Rucksacks, walking boots, rain, rasping possum coughs, blisters, sore legs, playing cards, endless water boiled for cups of tea, a cask of wine, vodka and lime, arguments, stark home truths, dark secrets revealed, a hut ghost and plenty of drunken fun and games, are all part of Waiheke Theatre Company’s latest production of Roger Hall’s Social Climbers, which opens tonight, Thursday 18 August at Artworks Theatre in Oneroa. 

This award-winning play was originally written in 1995, but was updated in 2015.

Over the past couple of years, when overseas travel has been either impossible or very difficult, New Zealanders have spent more time than ever before exploring their own backyard. 

Even more people became familiar with Department of Conservation huts, which enable trampers to explore the more remote areas of New Zealand. The Department of Conservation manages a network of more than 950 huts and without this iconic accommodation, many of the most scenic parts of New Zealand would be lost to the general public. 

Director Lucinda Peterken has visited many such huts on numerous tramping trips, and says styles and sizes vary from little more than a dry roof over your head and space to sleep just a few people, to large modern huts with gas hobs, barbecues and bunks that can sleep 120 people. 

While the huts themselves vary enormously, the habits and etiquette of those who stay in them do not. Some of these are behaviours developed from ‘rules’ that are clearly stated on the walls of the hut, and some are just ‘absorbed’ by newbies from those experienced in the art of hut etiquette. In the summer months there is often a warden who makes sure no boots are brought inside the hut, that the mattresses are all upended on the bunks, floors are swept, fires cleaned, wood replaced and kitchen areas spotless when the last tramper heads off in the morning.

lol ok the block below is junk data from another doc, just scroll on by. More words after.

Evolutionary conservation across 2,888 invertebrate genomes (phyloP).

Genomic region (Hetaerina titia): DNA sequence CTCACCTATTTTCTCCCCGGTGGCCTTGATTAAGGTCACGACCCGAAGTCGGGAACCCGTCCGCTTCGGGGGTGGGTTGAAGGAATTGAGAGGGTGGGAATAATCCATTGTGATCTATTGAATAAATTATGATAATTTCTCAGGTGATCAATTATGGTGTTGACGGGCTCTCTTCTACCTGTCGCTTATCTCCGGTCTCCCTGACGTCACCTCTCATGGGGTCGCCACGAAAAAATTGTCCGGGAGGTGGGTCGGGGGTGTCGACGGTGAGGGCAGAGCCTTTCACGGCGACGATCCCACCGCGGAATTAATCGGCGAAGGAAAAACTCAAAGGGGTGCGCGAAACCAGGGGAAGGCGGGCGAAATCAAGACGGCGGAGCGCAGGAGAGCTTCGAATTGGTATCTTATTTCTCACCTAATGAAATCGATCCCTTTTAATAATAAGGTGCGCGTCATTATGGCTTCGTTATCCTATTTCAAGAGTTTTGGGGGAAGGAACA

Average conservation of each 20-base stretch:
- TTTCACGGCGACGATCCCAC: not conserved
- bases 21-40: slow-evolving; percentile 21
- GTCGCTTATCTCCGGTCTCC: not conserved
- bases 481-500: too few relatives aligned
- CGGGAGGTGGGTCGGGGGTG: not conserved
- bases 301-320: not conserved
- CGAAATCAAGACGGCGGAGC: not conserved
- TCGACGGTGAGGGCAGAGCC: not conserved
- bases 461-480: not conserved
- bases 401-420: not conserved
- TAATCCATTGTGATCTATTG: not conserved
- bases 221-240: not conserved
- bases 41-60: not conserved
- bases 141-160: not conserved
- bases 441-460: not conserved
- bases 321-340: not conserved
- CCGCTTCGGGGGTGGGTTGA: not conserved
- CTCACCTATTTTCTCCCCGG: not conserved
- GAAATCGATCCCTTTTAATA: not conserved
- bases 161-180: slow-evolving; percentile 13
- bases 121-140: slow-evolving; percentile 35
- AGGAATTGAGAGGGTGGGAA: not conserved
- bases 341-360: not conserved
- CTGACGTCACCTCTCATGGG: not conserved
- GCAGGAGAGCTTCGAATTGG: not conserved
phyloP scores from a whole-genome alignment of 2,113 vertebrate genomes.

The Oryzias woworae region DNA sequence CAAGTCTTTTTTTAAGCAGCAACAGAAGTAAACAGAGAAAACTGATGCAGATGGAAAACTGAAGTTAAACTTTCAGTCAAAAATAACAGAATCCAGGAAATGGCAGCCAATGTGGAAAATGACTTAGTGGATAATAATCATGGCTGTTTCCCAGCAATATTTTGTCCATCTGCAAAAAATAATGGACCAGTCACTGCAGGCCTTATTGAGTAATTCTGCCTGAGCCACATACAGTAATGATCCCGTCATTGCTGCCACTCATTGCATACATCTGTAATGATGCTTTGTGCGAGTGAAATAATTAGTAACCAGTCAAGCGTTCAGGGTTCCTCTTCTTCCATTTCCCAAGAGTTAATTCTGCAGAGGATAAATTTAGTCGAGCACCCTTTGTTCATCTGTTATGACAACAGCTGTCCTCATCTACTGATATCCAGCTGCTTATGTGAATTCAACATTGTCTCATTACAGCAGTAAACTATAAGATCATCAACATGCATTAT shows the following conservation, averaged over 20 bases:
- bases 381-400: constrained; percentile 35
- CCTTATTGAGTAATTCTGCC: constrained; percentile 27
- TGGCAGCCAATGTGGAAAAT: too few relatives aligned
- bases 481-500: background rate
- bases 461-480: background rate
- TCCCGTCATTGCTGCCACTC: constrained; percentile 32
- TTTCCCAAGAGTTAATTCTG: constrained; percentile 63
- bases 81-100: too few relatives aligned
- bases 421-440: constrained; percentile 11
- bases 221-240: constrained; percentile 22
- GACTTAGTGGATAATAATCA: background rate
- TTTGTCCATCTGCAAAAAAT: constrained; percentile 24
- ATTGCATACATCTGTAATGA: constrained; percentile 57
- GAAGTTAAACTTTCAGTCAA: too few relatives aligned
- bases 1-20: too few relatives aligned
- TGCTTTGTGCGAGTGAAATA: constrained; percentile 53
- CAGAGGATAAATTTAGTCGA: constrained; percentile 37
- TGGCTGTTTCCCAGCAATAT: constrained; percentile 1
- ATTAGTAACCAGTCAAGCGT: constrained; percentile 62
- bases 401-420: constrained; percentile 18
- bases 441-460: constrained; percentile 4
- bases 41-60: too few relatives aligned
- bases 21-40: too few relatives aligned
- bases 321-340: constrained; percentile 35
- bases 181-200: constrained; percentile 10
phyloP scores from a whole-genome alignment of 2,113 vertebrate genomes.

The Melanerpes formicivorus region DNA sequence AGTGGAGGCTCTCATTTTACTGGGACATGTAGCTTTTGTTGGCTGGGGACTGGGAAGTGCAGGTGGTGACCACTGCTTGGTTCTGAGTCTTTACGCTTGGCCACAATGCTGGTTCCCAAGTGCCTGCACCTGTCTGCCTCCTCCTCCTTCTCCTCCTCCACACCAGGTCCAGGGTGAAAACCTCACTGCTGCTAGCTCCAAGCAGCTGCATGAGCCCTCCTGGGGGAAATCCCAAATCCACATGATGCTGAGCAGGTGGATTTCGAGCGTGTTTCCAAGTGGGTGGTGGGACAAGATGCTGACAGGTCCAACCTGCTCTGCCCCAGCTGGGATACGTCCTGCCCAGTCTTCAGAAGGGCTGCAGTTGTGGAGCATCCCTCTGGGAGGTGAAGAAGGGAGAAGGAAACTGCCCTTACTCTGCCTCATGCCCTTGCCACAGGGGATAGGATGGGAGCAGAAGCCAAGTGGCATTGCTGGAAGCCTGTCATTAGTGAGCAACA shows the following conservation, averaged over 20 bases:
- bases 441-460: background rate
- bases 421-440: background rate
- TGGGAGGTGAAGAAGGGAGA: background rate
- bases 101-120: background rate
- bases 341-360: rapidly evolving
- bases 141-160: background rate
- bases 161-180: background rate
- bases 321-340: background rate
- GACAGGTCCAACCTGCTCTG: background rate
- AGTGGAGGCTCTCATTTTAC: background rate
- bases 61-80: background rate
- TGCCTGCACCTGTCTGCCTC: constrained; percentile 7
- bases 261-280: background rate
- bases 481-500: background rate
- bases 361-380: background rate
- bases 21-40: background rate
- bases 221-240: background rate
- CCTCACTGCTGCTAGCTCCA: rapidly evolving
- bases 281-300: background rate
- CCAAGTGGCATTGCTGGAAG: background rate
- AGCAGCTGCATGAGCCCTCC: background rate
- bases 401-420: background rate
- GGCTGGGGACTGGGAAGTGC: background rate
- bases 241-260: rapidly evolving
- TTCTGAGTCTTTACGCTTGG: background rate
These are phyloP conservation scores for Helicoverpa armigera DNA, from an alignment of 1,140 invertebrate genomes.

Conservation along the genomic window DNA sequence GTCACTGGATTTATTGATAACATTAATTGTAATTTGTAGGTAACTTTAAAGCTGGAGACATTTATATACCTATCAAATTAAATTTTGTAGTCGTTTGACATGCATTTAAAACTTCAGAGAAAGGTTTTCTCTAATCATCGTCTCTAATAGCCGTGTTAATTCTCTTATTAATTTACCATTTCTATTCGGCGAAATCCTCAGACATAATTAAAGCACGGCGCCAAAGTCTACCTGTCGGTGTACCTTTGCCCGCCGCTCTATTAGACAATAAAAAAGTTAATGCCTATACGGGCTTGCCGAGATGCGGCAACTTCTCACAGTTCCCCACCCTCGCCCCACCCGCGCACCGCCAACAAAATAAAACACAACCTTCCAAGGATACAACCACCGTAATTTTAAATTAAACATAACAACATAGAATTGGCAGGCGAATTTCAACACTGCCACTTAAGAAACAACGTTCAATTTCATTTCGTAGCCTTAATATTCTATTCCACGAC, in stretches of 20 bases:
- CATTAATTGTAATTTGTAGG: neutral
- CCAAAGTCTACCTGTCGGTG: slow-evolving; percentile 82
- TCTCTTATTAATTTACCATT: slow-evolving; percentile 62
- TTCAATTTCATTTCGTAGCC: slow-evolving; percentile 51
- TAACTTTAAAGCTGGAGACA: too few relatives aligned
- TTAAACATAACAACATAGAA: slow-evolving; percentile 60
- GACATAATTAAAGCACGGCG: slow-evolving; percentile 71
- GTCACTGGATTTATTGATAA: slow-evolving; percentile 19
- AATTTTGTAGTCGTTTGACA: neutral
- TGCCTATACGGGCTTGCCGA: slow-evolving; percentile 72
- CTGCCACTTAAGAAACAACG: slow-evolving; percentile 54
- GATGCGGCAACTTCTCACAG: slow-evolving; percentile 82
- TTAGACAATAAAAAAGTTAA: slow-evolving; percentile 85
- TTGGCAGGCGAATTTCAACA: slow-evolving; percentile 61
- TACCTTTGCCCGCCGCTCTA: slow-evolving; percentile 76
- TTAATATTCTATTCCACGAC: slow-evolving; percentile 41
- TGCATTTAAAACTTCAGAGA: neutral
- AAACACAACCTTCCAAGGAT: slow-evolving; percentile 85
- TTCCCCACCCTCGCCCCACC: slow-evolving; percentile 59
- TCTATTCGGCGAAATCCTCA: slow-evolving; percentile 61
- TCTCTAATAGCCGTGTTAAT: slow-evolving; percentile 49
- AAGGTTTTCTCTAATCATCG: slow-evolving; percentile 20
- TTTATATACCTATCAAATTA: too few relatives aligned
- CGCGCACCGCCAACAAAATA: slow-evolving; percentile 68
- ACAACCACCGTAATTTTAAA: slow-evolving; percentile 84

The experienced ‘hutter’ will make sure others know he or she has done this many times by being the first to get the fire going, regardless of the outside temperature, by always being one of the first to arrive so they can take ownership of the best bunk spot by getting their mattress down and laying out their sleeping bag. They will have a cup of tea in their hands and a home-baked slice, looking like they have been there for hours by the time the next person arrives. 

Those who arrive last, usually limping in with blisters and sore knees, receive smug smiles of welcome as they go to find the last available (top) bunk right by the door, beside a draughty window. The snorers get huffed and puffed at by those trying to cover the sounds with their sleeping bags, but never is it mentioned in the morning.

Getting the latest weather update is critical and many a happy tramper has had their hut stay extended due to bad weather causing rivers to rise or flood, bridges to be washed away, or snow creating a dangerous whiteout. 

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